When you haven’t spray painted much, if at all, it can feel a little intimidating. You have this spray paint can in your hand, and you’re thinking, “Okay, don’t mess this up. Spray from this distance, and spray across the model at this speed. Okay, I think I’m ready.” It’s not like painting with a paintbrush because the paint can is basically on or off. You’d better have good technique or you could end up with a crappy paintjob. Here are some tips for spray painting models so that you go in armed with some knowledge.
Tip 1: Practice and Safety
Of all the tips for spray painting models, this is the most important. Get a piece of cardboard, paper, old plastic or metal, and paint it. Paint it and every other piece of junk you find (as long as you own it), to your heart’s content. Feel what it’s like when you spray at different distances and sweep the can back and forth at different speeds. Pay attention to see when there’s not enough paint and when there’s too much and it starts to run. See how the paint bonds or doesn’t bond to different surfaces, to clean and dirty surfaces (hint: paint doesn’t bond very well to dirty surfaces), and how the material’s texture is changed after painting. As you do this, be aware of overspray and ventilation, and be sure to wear a good paint mask. You don’t want to inhale this stuff, and you don’t want to practice on top of your kitchen countertops. Also do not spray near flames or sources of heat because this stuff is flammable. I typically go outside and use a cardboard box as a makeshift spray booth whenever I do anything like this. You should also wear latex gloves so you don’t get paint all over your hands and fingers (it’s common to get paint on the tip of the finger that’s depressing the nozzle) and you should wear clothes that aren’t very important to you in case you get spray paint on them.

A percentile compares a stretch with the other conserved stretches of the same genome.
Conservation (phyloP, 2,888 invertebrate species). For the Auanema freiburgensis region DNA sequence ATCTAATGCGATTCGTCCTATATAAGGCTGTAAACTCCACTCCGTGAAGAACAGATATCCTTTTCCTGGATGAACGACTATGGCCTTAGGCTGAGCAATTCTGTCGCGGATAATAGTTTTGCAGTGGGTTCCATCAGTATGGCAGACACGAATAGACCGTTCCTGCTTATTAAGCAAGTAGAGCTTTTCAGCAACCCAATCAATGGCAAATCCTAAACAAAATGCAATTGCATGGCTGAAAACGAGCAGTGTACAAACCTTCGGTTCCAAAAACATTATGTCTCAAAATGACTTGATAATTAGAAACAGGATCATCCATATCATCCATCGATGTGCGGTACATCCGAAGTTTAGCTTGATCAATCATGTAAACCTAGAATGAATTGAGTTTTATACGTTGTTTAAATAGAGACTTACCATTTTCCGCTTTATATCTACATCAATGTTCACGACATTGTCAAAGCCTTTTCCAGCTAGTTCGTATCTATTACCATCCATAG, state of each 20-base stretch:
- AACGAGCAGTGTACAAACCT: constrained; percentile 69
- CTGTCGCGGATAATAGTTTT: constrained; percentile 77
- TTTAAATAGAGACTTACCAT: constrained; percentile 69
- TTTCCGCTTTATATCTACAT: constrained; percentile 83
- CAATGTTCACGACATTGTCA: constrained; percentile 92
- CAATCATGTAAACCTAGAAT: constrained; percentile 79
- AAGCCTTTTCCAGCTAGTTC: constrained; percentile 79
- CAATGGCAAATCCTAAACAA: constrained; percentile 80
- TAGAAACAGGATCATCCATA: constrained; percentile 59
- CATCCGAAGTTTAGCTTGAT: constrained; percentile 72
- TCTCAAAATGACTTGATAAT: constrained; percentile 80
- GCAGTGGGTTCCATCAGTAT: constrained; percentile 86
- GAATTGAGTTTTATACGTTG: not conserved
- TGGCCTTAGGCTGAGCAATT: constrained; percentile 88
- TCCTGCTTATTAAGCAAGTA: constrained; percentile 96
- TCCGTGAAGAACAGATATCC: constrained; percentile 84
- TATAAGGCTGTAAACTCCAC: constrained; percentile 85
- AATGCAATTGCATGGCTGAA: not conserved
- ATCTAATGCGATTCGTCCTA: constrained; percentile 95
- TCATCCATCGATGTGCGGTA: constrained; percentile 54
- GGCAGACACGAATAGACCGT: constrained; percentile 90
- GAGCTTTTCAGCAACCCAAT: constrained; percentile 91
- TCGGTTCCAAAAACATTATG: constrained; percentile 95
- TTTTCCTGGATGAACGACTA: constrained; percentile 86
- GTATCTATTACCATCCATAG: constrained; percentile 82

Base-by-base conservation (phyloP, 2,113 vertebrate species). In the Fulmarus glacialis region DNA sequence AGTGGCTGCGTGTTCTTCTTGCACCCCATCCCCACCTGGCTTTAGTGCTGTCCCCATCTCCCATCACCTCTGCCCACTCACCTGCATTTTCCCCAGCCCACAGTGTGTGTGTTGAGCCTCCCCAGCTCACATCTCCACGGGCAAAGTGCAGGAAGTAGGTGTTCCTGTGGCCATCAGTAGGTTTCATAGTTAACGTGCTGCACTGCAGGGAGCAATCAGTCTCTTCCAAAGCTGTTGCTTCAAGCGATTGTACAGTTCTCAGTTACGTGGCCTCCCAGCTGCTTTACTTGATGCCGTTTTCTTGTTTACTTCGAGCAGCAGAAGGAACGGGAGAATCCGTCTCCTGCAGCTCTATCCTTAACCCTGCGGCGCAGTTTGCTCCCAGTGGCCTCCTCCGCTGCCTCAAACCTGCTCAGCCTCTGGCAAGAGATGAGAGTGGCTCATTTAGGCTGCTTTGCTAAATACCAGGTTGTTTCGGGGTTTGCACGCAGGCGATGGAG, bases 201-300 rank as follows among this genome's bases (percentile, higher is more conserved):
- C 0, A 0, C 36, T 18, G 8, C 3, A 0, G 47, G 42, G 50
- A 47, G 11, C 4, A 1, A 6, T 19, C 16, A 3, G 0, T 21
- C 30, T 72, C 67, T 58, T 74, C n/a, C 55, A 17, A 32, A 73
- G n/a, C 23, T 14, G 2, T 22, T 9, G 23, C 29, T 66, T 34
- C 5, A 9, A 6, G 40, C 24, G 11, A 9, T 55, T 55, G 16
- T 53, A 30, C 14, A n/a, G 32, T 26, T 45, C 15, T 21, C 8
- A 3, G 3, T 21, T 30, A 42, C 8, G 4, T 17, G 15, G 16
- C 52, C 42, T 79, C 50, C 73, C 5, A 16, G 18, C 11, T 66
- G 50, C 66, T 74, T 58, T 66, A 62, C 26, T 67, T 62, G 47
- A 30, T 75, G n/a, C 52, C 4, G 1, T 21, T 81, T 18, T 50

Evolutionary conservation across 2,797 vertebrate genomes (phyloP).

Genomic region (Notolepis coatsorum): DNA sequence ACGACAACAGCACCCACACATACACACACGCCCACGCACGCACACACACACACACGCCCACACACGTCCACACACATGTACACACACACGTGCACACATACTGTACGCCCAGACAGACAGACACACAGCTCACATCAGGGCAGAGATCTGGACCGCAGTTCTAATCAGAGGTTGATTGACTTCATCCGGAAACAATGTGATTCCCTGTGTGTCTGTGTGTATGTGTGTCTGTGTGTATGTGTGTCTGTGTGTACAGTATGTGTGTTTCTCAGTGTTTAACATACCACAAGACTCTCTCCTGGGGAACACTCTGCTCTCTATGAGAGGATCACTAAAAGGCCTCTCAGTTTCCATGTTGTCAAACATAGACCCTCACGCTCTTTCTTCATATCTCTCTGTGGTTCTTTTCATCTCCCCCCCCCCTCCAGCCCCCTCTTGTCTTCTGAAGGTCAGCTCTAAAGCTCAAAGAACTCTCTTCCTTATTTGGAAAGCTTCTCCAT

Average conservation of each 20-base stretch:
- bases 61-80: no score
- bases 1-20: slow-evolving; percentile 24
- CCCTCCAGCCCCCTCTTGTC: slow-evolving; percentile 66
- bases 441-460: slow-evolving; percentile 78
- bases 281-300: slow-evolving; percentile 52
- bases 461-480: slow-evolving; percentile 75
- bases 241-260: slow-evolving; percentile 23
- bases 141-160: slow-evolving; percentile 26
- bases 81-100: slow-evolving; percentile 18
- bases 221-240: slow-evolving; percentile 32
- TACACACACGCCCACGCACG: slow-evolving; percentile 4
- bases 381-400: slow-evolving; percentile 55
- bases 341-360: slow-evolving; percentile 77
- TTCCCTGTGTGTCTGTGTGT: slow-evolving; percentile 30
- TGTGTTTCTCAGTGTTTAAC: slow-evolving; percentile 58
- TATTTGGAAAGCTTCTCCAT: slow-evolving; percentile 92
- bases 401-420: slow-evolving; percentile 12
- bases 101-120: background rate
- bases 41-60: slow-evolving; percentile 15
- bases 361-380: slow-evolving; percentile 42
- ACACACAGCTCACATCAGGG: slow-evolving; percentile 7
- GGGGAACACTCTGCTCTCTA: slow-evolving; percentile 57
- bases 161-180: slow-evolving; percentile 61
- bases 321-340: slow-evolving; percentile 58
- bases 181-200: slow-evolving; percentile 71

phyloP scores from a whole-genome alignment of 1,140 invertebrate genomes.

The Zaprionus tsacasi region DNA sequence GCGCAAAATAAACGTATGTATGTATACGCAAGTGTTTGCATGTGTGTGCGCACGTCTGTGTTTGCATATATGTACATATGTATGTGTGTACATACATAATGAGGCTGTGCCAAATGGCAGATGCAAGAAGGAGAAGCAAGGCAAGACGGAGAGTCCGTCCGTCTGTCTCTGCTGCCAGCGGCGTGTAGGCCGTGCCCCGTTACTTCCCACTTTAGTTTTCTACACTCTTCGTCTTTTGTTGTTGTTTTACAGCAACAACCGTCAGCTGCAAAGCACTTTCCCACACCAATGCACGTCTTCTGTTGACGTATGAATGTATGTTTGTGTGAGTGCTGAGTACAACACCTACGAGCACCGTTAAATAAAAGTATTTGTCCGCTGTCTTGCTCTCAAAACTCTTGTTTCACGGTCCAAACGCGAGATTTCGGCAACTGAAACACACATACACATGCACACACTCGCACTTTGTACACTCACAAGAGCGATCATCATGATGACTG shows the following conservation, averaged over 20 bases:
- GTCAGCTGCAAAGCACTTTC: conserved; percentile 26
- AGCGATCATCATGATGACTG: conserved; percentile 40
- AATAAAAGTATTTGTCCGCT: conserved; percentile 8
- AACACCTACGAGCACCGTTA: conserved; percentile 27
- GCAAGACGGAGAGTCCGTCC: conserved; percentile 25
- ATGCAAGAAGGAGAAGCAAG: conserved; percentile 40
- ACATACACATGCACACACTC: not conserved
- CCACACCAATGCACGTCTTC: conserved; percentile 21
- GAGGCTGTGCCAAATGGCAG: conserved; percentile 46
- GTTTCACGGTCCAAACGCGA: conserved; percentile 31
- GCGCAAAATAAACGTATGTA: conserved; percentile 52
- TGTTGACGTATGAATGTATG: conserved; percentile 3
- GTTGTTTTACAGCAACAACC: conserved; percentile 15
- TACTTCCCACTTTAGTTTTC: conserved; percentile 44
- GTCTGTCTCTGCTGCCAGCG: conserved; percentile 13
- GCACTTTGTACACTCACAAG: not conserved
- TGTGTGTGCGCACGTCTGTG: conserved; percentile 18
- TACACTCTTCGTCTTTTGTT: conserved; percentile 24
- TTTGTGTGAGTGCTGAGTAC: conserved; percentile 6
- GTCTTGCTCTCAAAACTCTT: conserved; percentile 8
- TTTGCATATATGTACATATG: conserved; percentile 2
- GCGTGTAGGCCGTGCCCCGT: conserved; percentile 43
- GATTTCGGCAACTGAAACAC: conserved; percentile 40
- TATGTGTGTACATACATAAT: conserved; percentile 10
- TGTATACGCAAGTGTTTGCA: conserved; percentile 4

Tip 2: Prepare and Clean the Model
When you feel you have enough practice, don’t paint your model just yet. Make sure it is free of any defects and that it is clean. To free it of defects, such as seams left over from the injection molding process, simply take a sharp knife or fine-grit sandpaper and gently shave or sand the offending area such that it fits the contours of the part. If the part is glossy, lightly scuff it with sandpaper because paint doesn’t bond very easily to glossy surfaces. Now you can clean the part. There are products available that are specifically made for cleaning model parts before painting, but I rarely use those. I’ll simply use rubbing alcohol or warm, soapy water (be sure to rinse the soap off and make sure the model is dry before painting). You want to clean your model because you want to remove such things as dust or oils left over from the manufacturing process, or even from you touching the part. Speaking of, once you clean the model, avoid touching it. Handle it from surfaces that aren’t important (such as the interior of a model car body) or use latex gloves.
Tip 3: Secure the Parts